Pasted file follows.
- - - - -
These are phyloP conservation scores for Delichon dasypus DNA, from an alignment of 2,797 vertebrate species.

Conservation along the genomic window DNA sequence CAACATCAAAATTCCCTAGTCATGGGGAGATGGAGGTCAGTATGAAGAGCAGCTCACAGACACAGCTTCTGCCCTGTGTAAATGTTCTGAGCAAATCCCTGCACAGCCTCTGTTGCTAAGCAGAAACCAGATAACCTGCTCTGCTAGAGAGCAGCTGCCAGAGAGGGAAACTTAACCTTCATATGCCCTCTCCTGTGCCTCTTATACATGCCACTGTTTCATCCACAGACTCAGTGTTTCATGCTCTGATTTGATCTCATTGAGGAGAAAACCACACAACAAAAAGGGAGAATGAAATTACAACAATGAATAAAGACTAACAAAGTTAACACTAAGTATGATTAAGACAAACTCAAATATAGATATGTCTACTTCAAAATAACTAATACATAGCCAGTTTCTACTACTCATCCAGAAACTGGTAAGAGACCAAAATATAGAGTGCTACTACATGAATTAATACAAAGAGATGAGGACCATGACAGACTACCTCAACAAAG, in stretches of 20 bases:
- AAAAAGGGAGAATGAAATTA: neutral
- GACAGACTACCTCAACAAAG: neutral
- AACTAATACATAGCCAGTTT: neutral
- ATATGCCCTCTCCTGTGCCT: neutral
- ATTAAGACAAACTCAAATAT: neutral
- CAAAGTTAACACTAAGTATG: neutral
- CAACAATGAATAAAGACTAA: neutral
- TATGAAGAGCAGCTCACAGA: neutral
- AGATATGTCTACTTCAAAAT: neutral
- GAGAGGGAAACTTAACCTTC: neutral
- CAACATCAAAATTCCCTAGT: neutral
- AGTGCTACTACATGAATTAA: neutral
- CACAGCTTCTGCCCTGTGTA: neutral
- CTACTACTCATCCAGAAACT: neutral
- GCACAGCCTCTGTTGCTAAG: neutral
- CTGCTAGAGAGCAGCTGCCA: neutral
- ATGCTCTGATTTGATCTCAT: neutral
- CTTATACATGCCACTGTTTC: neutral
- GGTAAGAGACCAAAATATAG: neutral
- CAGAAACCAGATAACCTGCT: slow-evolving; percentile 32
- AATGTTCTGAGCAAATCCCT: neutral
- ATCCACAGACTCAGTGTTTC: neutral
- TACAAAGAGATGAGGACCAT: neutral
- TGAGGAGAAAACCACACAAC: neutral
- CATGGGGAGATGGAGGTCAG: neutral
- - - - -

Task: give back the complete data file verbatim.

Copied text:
These are phyloP conservation scores for Delichon dasypus DNA, from an alignment of 2,797 vertebrate species.

Conservation along the genomic window DNA sequence CAACATCAAAATTCCCTAGTCATGGGGAGATGGAGGTCAGTATGAAGAGCAGCTCACAGACACAGCTTCTGCCCTGTGTAAATGTTCTGAGCAAATCCCTGCACAGCCTCTGTTGCTAAGCAGAAACCAGATAACCTGCTCTGCTAGAGAGCAGCTGCCAGAGAGGGAAACTTAACCTTCATATGCCCTCTCCTGTGCCTCTTATACATGCCACTGTTTCATCCACAGACTCAGTGTTTCATGCTCTGATTTGATCTCATTGAGGAGAAAACCACACAACAAAAAGGGAGAATGAAATTACAACAATGAATAAAGACTAACAAAGTTAACACTAAGTATGATTAAGACAAACTCAAATATAGATATGTCTACTTCAAAATAACTAATACATAGCCAGTTTCTACTACTCATCCAGAAACTGGTAAGAGACCAAAATATAGAGTGCTACTACATGAATTAATACAAAGAGATGAGGACCATGACAGACTACCTCAACAAAG, in stretches of 20 bases:
- AAAAAGGGAGAATGAAATTA: neutral
- GACAGACTACCTCAACAAAG: neutral
- AACTAATACATAGCCAGTTT: neutral
- ATATGCCCTCTCCTGTGCCT: neutral
- ATTAAGACAAACTCAAATAT: neutral
- CAAAGTTAACACTAAGTATG: neutral
- CAACAATGAATAAAGACTAA: neutral
- TATGAAGAGCAGCTCACAGA: neutral
- AGATATGTCTACTTCAAAAT: neutral
- GAGAGGGAAACTTAACCTTC: neutral
- CAACATCAAAATTCCCTAGT: neutral
- AGTGCTACTACATGAATTAA: neutral
- CACAGCTTCTGCCCTGTGTA: neutral
- CTACTACTCATCCAGAAACT: neutral
- GCACAGCCTCTGTTGCTAAG: neutral
- CTGCTAGAGAGCAGCTGCCA: neutral
- ATGCTCTGATTTGATCTCAT: neutral
- CTTATACATGCCACTGTTTC: neutral
- GGTAAGAGACCAAAATATAG: neutral
- CAGAAACCAGATAACCTGCT: slow-evolving; percentile 32
- AATGTTCTGAGCAAATCCCT: neutral
- ATCCACAGACTCAGTGTTTC: neutral
- TACAAAGAGATGAGGACCAT: neutral
- TGAGGAGAAAACCACACAAC: neutral
- CATGGGGAGATGGAGGTCAG: neutral